Sunday, November 10, 2013

2013-2014 Winter Update: Early November, 2013

This update on the 2013-2014 winter will address what has changed and what has not since the Final 2013-2014 Winter Forecast, as well as what the changes say about the upcoming winter.

What Has Changed
Prognosis on the Arctic Oscillation
The Arctic Oscillation is now anticipated to be rather positive this winter, as October SAI data, when accounted for the full 31 days of the month, shows a rather flat change from October 1 to November 1 over the SAI index area. This tells us that the Arctic Oscillation may not be as negative as previously thought. Also hurting the prospects of a negative Arctic Oscillation is the predicted positive AO for much of November. It is shown that the November Arctic Oscillation value can translate on a positive correlation for the following winter 68% of the time. For example, a negative Arctic Oscillation in November translates to a negative Arctic Oscillation in the following winter 68% of the time. The same goes for a positive AO. This is not good news for those wanting a negative Arctic Oscillation this winter, as the positive phase of the Arctic Oscillation tends to dampen prospects for cold weather. At this time, indications are that the AO may tend to be more positive than negative.

The October sunspot data was released in the last week, and it shows a worrying scenario for the upcoming winter. If we go by the acknowledgement that sunspot spikes precede a warm weather trend by 2-3 months, it's possible we see a solidly warm start to winter, possibly extending beyond December. This is currently to be determined as far as how the sunspots really impact the winter, but I personally don't like this new development as a winter weather fan.

What Hasn't Changed
Plains Outlook for a Snowy Winter
The Lezak Recurring Cycle continues to point to the Plains and Upper Midwest as being in line for a snowy winter this season. Multiple storm systems that have traversed through the region since October 1 indicate that the region of interest ought to have the advantage in the snow department this winter.

The Ocean Teleconnections
The Pacific Decadal Oscillation, Atlantic Multidecadal Oscillation, and ENSO indexes remain on track as forecasted: negative, positive and neutral, respectively.

The Quasi-Biennial Oscillation
Everything still on track for entry to Phase 7 by mid winter. Entry into that phase may be a tad earlier now, but the end half of winter should still see a full-blown Phase 7 QBO.

Practically everything else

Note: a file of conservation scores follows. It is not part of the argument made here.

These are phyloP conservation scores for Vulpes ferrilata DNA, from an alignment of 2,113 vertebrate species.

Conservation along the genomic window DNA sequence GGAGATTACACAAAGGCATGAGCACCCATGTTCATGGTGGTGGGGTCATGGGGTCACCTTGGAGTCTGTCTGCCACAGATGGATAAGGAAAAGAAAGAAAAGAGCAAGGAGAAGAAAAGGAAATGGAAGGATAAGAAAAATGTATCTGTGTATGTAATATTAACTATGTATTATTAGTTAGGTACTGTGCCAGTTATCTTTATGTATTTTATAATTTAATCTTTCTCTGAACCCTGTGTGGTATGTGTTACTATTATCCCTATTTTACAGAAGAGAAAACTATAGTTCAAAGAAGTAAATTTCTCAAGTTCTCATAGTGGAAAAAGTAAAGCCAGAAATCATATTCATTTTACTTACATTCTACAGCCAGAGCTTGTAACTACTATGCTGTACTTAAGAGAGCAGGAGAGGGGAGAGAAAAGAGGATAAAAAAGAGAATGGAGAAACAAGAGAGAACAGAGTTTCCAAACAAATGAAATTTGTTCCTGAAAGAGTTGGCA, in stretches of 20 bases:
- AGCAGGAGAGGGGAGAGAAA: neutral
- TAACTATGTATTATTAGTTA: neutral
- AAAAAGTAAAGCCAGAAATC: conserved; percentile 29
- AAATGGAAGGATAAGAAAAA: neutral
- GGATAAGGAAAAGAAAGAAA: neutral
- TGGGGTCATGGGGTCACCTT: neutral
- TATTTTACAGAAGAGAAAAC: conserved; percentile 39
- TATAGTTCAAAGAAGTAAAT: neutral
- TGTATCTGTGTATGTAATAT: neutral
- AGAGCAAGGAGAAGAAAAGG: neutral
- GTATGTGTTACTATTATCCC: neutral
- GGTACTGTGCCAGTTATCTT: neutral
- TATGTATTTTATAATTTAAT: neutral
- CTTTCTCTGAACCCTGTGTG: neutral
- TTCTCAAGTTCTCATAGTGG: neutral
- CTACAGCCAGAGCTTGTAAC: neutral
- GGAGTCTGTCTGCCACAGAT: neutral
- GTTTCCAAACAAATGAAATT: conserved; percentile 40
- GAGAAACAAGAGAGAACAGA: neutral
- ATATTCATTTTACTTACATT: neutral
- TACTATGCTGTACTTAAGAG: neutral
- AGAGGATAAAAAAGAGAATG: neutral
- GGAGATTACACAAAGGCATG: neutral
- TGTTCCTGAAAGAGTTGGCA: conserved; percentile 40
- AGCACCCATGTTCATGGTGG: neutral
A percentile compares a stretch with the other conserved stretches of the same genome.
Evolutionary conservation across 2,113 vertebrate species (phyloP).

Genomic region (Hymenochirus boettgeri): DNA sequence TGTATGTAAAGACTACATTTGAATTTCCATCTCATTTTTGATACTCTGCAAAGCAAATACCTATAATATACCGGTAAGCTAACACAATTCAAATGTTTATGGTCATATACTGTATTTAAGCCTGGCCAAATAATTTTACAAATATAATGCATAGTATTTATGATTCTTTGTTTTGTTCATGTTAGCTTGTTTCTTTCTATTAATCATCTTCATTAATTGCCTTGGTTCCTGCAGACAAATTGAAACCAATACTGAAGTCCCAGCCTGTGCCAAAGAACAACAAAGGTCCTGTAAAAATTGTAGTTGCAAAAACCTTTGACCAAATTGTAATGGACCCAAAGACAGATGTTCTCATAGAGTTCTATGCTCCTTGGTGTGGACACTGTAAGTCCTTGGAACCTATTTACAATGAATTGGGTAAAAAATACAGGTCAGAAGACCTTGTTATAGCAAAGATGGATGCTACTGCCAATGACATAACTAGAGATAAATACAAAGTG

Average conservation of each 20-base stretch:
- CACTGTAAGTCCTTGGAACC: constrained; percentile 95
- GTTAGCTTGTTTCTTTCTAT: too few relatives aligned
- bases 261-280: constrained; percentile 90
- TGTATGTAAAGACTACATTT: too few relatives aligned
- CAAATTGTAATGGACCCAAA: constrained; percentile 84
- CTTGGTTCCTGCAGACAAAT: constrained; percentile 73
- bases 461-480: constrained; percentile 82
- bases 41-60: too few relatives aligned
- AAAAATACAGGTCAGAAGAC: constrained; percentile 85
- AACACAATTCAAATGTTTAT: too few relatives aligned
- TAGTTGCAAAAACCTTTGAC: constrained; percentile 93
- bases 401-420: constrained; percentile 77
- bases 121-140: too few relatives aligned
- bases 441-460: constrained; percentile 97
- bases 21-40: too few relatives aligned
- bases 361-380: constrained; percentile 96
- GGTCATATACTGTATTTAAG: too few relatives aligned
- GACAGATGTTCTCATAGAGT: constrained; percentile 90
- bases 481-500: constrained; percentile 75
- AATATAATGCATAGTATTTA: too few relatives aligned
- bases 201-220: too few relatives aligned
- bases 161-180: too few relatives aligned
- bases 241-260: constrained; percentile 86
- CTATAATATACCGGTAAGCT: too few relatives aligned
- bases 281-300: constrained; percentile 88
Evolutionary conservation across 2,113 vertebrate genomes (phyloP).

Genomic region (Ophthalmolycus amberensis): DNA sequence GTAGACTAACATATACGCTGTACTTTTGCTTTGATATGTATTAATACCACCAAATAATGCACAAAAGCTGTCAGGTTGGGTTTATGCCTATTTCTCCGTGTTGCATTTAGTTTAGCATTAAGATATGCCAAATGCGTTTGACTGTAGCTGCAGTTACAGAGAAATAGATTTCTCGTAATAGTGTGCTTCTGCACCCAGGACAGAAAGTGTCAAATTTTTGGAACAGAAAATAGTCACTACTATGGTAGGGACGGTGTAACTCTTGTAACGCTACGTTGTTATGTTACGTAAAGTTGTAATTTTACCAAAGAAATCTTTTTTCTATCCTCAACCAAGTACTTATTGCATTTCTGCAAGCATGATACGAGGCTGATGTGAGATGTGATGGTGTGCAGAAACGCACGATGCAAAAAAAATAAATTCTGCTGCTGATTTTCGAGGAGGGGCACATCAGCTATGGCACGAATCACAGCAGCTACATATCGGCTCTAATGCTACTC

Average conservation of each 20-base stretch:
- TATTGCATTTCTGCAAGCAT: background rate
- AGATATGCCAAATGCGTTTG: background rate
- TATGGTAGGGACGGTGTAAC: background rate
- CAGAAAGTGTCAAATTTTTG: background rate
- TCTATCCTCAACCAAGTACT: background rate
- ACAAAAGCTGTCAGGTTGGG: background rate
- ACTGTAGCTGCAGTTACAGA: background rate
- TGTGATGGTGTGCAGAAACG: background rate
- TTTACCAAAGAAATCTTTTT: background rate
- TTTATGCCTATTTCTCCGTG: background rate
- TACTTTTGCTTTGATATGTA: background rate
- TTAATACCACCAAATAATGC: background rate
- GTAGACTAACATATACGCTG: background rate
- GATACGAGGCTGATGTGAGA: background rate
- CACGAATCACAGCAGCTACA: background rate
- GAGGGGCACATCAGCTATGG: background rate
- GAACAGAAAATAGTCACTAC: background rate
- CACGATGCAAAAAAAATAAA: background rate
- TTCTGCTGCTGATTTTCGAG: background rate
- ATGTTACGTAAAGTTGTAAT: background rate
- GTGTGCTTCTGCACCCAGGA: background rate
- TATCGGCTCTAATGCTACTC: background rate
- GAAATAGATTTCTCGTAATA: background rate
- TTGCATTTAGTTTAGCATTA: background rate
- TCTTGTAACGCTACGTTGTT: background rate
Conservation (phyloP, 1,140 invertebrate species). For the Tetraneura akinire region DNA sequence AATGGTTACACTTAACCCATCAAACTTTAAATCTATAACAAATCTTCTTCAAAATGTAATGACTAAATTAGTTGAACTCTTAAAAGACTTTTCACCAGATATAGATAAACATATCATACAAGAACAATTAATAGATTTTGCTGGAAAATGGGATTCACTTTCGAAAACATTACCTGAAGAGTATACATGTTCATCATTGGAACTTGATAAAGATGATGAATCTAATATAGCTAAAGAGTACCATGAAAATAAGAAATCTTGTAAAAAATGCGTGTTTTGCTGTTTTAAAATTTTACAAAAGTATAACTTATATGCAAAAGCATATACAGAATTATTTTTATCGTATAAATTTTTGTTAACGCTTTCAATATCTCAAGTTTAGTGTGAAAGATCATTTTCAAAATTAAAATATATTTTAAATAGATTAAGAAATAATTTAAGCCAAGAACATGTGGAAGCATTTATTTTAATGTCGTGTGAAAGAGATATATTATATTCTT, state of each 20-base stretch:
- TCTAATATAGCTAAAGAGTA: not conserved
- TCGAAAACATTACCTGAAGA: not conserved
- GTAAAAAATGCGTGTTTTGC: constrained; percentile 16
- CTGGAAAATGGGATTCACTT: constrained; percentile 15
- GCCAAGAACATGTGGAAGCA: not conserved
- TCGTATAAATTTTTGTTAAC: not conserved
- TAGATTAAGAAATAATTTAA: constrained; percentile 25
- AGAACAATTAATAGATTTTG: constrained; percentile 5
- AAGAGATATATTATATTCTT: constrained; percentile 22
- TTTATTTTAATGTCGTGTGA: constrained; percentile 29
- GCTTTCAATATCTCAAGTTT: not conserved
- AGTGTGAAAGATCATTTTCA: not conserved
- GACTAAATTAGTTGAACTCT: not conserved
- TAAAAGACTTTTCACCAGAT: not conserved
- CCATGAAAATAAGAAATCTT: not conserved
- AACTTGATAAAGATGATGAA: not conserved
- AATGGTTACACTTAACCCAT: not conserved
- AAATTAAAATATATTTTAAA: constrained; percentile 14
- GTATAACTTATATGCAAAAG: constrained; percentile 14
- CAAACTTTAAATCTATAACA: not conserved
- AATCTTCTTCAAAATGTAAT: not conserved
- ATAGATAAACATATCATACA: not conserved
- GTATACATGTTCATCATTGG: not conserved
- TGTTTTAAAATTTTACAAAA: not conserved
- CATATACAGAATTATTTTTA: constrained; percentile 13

The Final 2013-2014 Winter Forecast is looking fairly good at this point.

The warm start to winter still looks on, with a gradually cooler trend going on into winter. Expect a turbulent atmosphere/stratosphere in the end half of winter, as the changing QBO permits stratospheric warming events, and thus helps the chances for a negative Arctic Oscillation. Snow should favor the Plains this winter, with cold weather centered across the Plains, Midwest and Great Lakes. More to come as we press on into winter.



Cameron Jourdan Fry said...

Keeps getting worse and worse for us in Tennessee :( Tired of the plains hogging all the snow! Deep down, they know they want to share with the snow-deprived ;) Booo, SAI.

Anonymous said...

Even though with all these changes, do you still think the Great Lakes will still get a lot of snow this year? (I am tired of Chicago having winter duds)

Anonymous said...

Does this mean that southeast michigan will end up having a warm winter? I feel like i should go south to see snow. Wuts up with that?

Mark said...

I am a bit confused. You say AO is likely to be positive now, but you are leaving the winter forecast unchanged? Is the eastern US still progged to have below normal temps? Not sure how this new development can't affect the forecast at all. Are we still looking at overall below normal temps in PA? Thanks for maintaining a really great free site.

Anonymous said...

Disagree with the "very warm' December. But I suppose we'll see.

Andrew said...

Anonymous at 6:51: The Plains appear to be in line for the big snows, but I believe the Midwest and Great Lakes will see their fair share of snow.

Anonymous in SE michigan: Probably a cooler than normal winter- the sunspots and AO are two of well over a dozen pieces to the puzzle we call the winter forecast. No need for concern for now.

Mark: It's more of the Northern US that is in line for the coldest weather, and while the AO may stay positive overall this winter, I still believe cold weather will come to the Plains, Midwest, Great Lakes, etc. PA temps should stay relatively close to average or slightly below normal.

Anonymous at 7:38: "Very warm" in comparison to January and February. Interchangeable with "warm".

Anonymous said...

I believe that the projected Index may not be taking into account volcanic aerosol emissions. Volcanic activity has been high, especially in High Latitudes in mid-October, and it can be shown a correlation between near-equator volcanic activity and lower temperatures as well (i.e. Sinabung at the conclusion of October and beginning of November). The AO is projected to trend negative by several models and the European Ensembles project negative temp anomalies for much of the nation over the next few weeks. Volcanic aerosol emissions can lead to blocking regimes and quickly, especially if they are in high latitudes. I think the story of this winter is not going to be told simply by indices.

TQ said...

Can you link to the analysis showing "...the November Arctic Oscillation value can translate on a positive correlation for the following winter 68% of the time."